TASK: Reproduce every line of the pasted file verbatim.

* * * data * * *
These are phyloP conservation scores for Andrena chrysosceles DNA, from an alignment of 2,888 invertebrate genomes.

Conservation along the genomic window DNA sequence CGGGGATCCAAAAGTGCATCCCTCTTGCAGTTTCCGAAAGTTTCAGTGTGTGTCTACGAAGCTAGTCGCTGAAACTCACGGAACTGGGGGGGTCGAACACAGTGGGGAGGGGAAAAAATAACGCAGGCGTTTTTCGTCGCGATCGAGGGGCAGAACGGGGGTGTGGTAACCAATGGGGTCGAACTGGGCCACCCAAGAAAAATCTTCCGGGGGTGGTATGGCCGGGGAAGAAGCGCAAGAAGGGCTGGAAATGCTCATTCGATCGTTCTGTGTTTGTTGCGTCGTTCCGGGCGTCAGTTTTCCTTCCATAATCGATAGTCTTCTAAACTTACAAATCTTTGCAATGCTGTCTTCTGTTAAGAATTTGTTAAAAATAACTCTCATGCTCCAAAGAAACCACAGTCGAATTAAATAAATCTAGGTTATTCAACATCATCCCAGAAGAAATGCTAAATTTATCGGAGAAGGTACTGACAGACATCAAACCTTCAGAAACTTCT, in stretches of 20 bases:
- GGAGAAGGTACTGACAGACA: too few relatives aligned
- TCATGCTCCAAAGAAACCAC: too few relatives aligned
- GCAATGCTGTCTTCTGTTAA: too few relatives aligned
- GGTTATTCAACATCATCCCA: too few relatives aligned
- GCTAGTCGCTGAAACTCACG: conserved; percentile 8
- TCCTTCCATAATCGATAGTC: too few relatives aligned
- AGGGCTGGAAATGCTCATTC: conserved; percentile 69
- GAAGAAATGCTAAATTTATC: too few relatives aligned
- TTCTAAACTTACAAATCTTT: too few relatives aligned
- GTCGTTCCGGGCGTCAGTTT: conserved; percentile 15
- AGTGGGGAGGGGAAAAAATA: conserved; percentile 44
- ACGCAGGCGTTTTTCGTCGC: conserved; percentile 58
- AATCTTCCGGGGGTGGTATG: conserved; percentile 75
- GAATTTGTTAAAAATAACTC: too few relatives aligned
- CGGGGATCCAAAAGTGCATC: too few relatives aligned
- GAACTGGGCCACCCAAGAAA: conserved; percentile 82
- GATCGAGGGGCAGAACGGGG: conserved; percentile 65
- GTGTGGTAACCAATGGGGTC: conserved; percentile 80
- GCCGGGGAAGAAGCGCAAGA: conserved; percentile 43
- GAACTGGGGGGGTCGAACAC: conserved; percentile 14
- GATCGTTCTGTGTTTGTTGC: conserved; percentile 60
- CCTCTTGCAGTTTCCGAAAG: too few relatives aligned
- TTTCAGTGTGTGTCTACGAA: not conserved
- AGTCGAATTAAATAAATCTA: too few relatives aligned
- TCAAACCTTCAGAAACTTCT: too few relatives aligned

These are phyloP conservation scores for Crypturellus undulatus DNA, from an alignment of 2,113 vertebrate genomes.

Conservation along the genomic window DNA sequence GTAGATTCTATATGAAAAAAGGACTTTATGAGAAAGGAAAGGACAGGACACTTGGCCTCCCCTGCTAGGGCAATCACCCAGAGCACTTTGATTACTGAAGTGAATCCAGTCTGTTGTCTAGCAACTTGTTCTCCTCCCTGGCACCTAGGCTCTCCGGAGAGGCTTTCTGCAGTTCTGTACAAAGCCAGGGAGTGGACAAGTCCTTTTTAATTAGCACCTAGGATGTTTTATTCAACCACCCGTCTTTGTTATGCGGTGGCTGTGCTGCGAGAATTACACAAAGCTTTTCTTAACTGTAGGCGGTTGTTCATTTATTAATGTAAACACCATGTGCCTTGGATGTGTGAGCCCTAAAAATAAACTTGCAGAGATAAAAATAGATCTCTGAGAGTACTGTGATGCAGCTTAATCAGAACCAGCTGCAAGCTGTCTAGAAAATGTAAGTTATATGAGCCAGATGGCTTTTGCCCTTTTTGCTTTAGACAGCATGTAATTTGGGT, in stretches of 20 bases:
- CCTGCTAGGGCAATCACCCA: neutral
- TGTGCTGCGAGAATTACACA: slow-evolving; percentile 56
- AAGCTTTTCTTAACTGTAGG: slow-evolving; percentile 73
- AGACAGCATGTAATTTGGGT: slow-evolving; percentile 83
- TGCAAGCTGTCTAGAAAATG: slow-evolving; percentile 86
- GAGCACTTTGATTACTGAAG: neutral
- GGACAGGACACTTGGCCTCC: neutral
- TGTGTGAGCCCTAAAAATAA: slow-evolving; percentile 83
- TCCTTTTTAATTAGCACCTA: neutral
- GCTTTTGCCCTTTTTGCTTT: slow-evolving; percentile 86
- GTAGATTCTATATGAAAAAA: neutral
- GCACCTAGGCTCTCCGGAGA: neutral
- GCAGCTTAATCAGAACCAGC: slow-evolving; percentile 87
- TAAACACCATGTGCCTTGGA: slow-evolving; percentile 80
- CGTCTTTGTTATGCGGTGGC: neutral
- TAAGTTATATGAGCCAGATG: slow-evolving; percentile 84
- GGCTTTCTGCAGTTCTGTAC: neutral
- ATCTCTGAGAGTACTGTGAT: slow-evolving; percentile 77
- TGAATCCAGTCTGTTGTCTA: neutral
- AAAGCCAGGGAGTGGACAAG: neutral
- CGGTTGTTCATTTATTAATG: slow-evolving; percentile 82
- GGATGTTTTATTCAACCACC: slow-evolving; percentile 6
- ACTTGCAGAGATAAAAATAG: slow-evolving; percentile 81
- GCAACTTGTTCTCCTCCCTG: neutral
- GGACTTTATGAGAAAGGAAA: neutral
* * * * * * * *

These are phyloP conservation scores for Andrena chrysosceles DNA, from an alignment of 2,888 invertebrate genomes.

Conservation along the genomic window DNA sequence CGGGGATCCAAAAGTGCATCCCTCTTGCAGTTTCCGAAAGTTTCAGTGTGTGTCTACGAAGCTAGTCGCTGAAACTCACGGAACTGGGGGGGTCGAACACAGTGGGGAGGGGAAAAAATAACGCAGGCGTTTTTCGTCGCGATCGAGGGGCAGAACGGGGGTGTGGTAACCAATGGGGTCGAACTGGGCCACCCAAGAAAAATCTTCCGGGGGTGGTATGGCCGGGGAAGAAGCGCAAGAAGGGCTGGAAATGCTCATTCGATCGTTCTGTGTTTGTTGCGTCGTTCCGGGCGTCAGTTTTCCTTCCATAATCGATAGTCTTCTAAACTTACAAATCTTTGCAATGCTGTCTTCTGTTAAGAATTTGTTAAAAATAACTCTCATGCTCCAAAGAAACCACAGTCGAATTAAATAAATCTAGGTTATTCAACATCATCCCAGAAGAAATGCTAAATTTATCGGAGAAGGTACTGACAGACATCAAACCTTCAGAAACTTCT, in stretches of 20 bases:
- GGAGAAGGTACTGACAGACA: too few relatives aligned
- TCATGCTCCAAAGAAACCAC: too few relatives aligned
- GCAATGCTGTCTTCTGTTAA: too few relatives aligned
- GGTTATTCAACATCATCCCA: too few relatives aligned
- GCTAGTCGCTGAAACTCACG: conserved; percentile 8
- TCCTTCCATAATCGATAGTC: too few relatives aligned
- AGGGCTGGAAATGCTCATTC: conserved; percentile 69
- GAAGAAATGCTAAATTTATC: too few relatives aligned
- TTCTAAACTTACAAATCTTT: too few relatives aligned
- GTCGTTCCGGGCGTCAGTTT: conserved; percentile 15
- AGTGGGGAGGGGAAAAAATA: conserved; percentile 44
- ACGCAGGCGTTTTTCGTCGC: conserved; percentile 58
- AATCTTCCGGGGGTGGTATG: conserved; percentile 75
- GAATTTGTTAAAAATAACTC: too few relatives aligned
- CGGGGATCCAAAAGTGCATC: too few relatives aligned
- GAACTGGGCCACCCAAGAAA: conserved; percentile 82
- GATCGAGGGGCAGAACGGGG: conserved; percentile 65
- GTGTGGTAACCAATGGGGTC: conserved; percentile 80
- GCCGGGGAAGAAGCGCAAGA: conserved; percentile 43
- GAACTGGGGGGGTCGAACAC: conserved; percentile 14
- GATCGTTCTGTGTTTGTTGC: conserved; percentile 60
- CCTCTTGCAGTTTCCGAAAG: too few relatives aligned
- TTTCAGTGTGTGTCTACGAA: not conserved
- AGTCGAATTAAATAAATCTA: too few relatives aligned
- TCAAACCTTCAGAAACTTCT: too few relatives aligned

These are phyloP conservation scores for Crypturellus undulatus DNA, from an alignment of 2,113 vertebrate genomes.

Conservation along the genomic window DNA sequence GTAGATTCTATATGAAAAAAGGACTTTATGAGAAAGGAAAGGACAGGACACTTGGCCTCCCCTGCTAGGGCAATCACCCAGAGCACTTTGATTACTGAAGTGAATCCAGTCTGTTGTCTAGCAACTTGTTCTCCTCCCTGGCACCTAGGCTCTCCGGAGAGGCTTTCTGCAGTTCTGTACAAAGCCAGGGAGTGGACAAGTCCTTTTTAATTAGCACCTAGGATGTTTTATTCAACCACCCGTCTTTGTTATGCGGTGGCTGTGCTGCGAGAATTACACAAAGCTTTTCTTAACTGTAGGCGGTTGTTCATTTATTAATGTAAACACCATGTGCCTTGGATGTGTGAGCCCTAAAAATAAACTTGCAGAGATAAAAATAGATCTCTGAGAGTACTGTGATGCAGCTTAATCAGAACCAGCTGCAAGCTGTCTAGAAAATGTAAGTTATATGAGCCAGATGGCTTTTGCCCTTTTTGCTTTAGACAGCATGTAATTTGGGT, in stretches of 20 bases:
- CCTGCTAGGGCAATCACCCA: neutral
- TGTGCTGCGAGAATTACACA: slow-evolving; percentile 56
- AAGCTTTTCTTAACTGTAGG: slow-evolving; percentile 73
- AGACAGCATGTAATTTGGGT: slow-evolving; percentile 83
- TGCAAGCTGTCTAGAAAATG: slow-evolving; percentile 86
- GAGCACTTTGATTACTGAAG: neutral
- GGACAGGACACTTGGCCTCC: neutral
- TGTGTGAGCCCTAAAAATAA: slow-evolving; percentile 83
- TCCTTTTTAATTAGCACCTA: neutral
- GCTTTTGCCCTTTTTGCTTT: slow-evolving; percentile 86
- GTAGATTCTATATGAAAAAA: neutral
- GCACCTAGGCTCTCCGGAGA: neutral
- GCAGCTTAATCAGAACCAGC: slow-evolving; percentile 87
- TAAACACCATGTGCCTTGGA: slow-evolving; percentile 80
- CGTCTTTGTTATGCGGTGGC: neutral
- TAAGTTATATGAGCCAGATG: slow-evolving; percentile 84
- GGCTTTCTGCAGTTCTGTAC: neutral
- ATCTCTGAGAGTACTGTGAT: slow-evolving; percentile 77
- TGAATCCAGTCTGTTGTCTA: neutral
- AAAGCCAGGGAGTGGACAAG: neutral
- CGGTTGTTCATTTATTAATG: slow-evolving; percentile 82
- GGATGTTTTATTCAACCACC: slow-evolving; percentile 6
- ACTTGCAGAGATAAAAATAG: slow-evolving; percentile 81
- GCAACTTGTTCTCCTCCCTG: neutral
- GGACTTTATGAGAAAGGAAA: neutral